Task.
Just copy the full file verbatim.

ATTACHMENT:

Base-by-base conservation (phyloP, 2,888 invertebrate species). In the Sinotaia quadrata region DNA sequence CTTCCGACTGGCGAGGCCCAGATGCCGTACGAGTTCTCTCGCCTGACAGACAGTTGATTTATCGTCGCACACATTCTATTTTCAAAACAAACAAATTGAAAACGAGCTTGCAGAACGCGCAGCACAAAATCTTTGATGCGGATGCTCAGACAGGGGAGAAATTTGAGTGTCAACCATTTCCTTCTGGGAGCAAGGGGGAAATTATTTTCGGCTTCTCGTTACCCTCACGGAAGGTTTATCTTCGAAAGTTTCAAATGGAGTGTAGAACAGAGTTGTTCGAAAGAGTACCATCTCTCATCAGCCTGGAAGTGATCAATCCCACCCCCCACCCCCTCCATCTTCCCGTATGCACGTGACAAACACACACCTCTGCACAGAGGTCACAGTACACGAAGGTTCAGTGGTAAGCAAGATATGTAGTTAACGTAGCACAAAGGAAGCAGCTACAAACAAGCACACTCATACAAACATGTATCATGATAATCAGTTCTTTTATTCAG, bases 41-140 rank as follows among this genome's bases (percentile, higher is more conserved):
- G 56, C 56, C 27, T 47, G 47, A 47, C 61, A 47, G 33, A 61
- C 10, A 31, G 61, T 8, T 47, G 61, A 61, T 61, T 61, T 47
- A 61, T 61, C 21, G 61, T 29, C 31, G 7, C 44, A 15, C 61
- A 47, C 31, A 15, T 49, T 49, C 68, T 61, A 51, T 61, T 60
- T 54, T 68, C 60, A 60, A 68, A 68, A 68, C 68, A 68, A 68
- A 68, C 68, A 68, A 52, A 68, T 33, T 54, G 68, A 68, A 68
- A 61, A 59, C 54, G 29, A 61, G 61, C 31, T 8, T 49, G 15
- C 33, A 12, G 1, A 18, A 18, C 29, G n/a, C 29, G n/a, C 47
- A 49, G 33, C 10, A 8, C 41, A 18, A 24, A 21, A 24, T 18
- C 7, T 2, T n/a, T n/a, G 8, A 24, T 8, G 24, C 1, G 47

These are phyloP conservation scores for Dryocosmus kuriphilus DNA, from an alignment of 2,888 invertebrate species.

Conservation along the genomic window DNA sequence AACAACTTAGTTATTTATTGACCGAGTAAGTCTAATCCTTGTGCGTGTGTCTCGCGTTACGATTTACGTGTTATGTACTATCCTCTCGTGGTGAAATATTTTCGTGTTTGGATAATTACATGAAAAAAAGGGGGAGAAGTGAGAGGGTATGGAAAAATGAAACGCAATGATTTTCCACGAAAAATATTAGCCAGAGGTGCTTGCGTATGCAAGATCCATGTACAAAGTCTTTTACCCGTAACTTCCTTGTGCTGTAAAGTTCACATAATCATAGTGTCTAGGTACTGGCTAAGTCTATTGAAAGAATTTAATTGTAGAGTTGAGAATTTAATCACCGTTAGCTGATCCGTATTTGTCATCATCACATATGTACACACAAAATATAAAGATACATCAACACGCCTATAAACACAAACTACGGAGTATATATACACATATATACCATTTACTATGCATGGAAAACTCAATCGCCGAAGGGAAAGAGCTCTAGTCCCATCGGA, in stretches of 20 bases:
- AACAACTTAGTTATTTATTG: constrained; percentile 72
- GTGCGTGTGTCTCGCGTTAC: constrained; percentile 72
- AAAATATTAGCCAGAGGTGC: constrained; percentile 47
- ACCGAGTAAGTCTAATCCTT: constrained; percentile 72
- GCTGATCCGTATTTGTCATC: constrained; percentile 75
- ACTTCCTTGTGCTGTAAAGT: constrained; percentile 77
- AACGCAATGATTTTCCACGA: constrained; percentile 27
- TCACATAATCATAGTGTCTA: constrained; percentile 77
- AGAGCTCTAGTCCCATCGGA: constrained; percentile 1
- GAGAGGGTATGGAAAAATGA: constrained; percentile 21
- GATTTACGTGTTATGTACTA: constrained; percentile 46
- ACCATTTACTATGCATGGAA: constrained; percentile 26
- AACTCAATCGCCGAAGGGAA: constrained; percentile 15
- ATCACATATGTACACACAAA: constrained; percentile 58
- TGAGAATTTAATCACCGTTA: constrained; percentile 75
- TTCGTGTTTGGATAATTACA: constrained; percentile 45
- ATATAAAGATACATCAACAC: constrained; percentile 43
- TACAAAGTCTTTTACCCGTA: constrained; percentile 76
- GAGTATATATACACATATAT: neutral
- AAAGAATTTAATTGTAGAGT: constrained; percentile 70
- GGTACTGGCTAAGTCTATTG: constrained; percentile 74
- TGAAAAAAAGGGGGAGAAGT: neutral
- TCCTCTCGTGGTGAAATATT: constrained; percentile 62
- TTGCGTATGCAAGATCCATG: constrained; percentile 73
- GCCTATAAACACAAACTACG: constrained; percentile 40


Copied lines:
Base-by-base conservation (phyloP, 2,888 invertebrate species). In the Sinotaia quadrata region DNA sequence CTTCCGACTGGCGAGGCCCAGATGCCGTACGAGTTCTCTCGCCTGACAGACAGTTGATTTATCGTCGCACACATTCTATTTTCAAAACAAACAAATTGAAAACGAGCTTGCAGAACGCGCAGCACAAAATCTTTGATGCGGATGCTCAGACAGGGGAGAAATTTGAGTGTCAACCATTTCCTTCTGGGAGCAAGGGGGAAATTATTTTCGGCTTCTCGTTACCCTCACGGAAGGTTTATCTTCGAAAGTTTCAAATGGAGTGTAGAACAGAGTTGTTCGAAAGAGTACCATCTCTCATCAGCCTGGAAGTGATCAATCCCACCCCCCACCCCCTCCATCTTCCCGTATGCACGTGACAAACACACACCTCTGCACAGAGGTCACAGTACACGAAGGTTCAGTGGTAAGCAAGATATGTAGTTAACGTAGCACAAAGGAAGCAGCTACAAACAAGCACACTCATACAAACATGTATCATGATAATCAGTTCTTTTATTCAG, bases 41-140 rank as follows among this genome's bases (percentile, higher is more conserved):
- G 56, C 56, C 27, T 47, G 47, A 47, C 61, A 47, G 33, A 61
- C 10, A 31, G 61, T 8, T 47, G 61, A 61, T 61, T 61, T 47
- A 61, T 61, C 21, G 61, T 29, C 31, G 7, C 44, A 15, C 61
- A 47, C 31, A 15, T 49, T 49, C 68, T 61, A 51, T 61, T 60
- T 54, T 68, C 60, A 60, A 68, A 68, A 68, C 68, A 68, A 68
- A 68, C 68, A 68, A 52, A 68, T 33, T 54, G 68, A 68, A 68
- A 61, A 59, C 54, G 29, A 61, G 61, C 31, T 8, T 49, G 15
- C 33, A 12, G 1, A 18, A 18, C 29, G n/a, C 29, G n/a, C 47
- A 49, G 33, C 10, A 8, C 41, A 18, A 24, A 21, A 24, T 18
- C 7, T 2, T n/a, T n/a, G 8, A 24, T 8, G 24, C 1, G 47

These are phyloP conservation scores for Dryocosmus kuriphilus DNA, from an alignment of 2,888 invertebrate species.

Conservation along the genomic window DNA sequence AACAACTTAGTTATTTATTGACCGAGTAAGTCTAATCCTTGTGCGTGTGTCTCGCGTTACGATTTACGTGTTATGTACTATCCTCTCGTGGTGAAATATTTTCGTGTTTGGATAATTACATGAAAAAAAGGGGGAGAAGTGAGAGGGTATGGAAAAATGAAACGCAATGATTTTCCACGAAAAATATTAGCCAGAGGTGCTTGCGTATGCAAGATCCATGTACAAAGTCTTTTACCCGTAACTTCCTTGTGCTGTAAAGTTCACATAATCATAGTGTCTAGGTACTGGCTAAGTCTATTGAAAGAATTTAATTGTAGAGTTGAGAATTTAATCACCGTTAGCTGATCCGTATTTGTCATCATCACATATGTACACACAAAATATAAAGATACATCAACACGCCTATAAACACAAACTACGGAGTATATATACACATATATACCATTTACTATGCATGGAAAACTCAATCGCCGAAGGGAAAGAGCTCTAGTCCCATCGGA, in stretches of 20 bases:
- AACAACTTAGTTATTTATTG: constrained; percentile 72
- GTGCGTGTGTCTCGCGTTAC: constrained; percentile 72
- AAAATATTAGCCAGAGGTGC: constrained; percentile 47
- ACCGAGTAAGTCTAATCCTT: constrained; percentile 72
- GCTGATCCGTATTTGTCATC: constrained; percentile 75
- ACTTCCTTGTGCTGTAAAGT: constrained; percentile 77
- AACGCAATGATTTTCCACGA: constrained; percentile 27
- TCACATAATCATAGTGTCTA: constrained; percentile 77
- AGAGCTCTAGTCCCATCGGA: constrained; percentile 1
- GAGAGGGTATGGAAAAATGA: constrained; percentile 21
- GATTTACGTGTTATGTACTA: constrained; percentile 46
- ACCATTTACTATGCATGGAA: constrained; percentile 26
- AACTCAATCGCCGAAGGGAA: constrained; percentile 15
- ATCACATATGTACACACAAA: constrained; percentile 58
- TGAGAATTTAATCACCGTTA: constrained; percentile 75
- TTCGTGTTTGGATAATTACA: constrained; percentile 45
- ATATAAAGATACATCAACAC: constrained; percentile 43
- TACAAAGTCTTTTACCCGTA: constrained; percentile 76
- GAGTATATATACACATATAT: neutral
- AAAGAATTTAATTGTAGAGT: constrained; percentile 70
- GGTACTGGCTAAGTCTATTG: constrained; percentile 74
- TGAAAAAAAGGGGGAGAAGT: neutral
- TCCTCTCGTGGTGAAATATT: constrained; percentile 62
- TTGCGTATGCAAGATCCATG: constrained; percentile 73
- GCCTATAAACACAAACTACG: constrained; percentile 40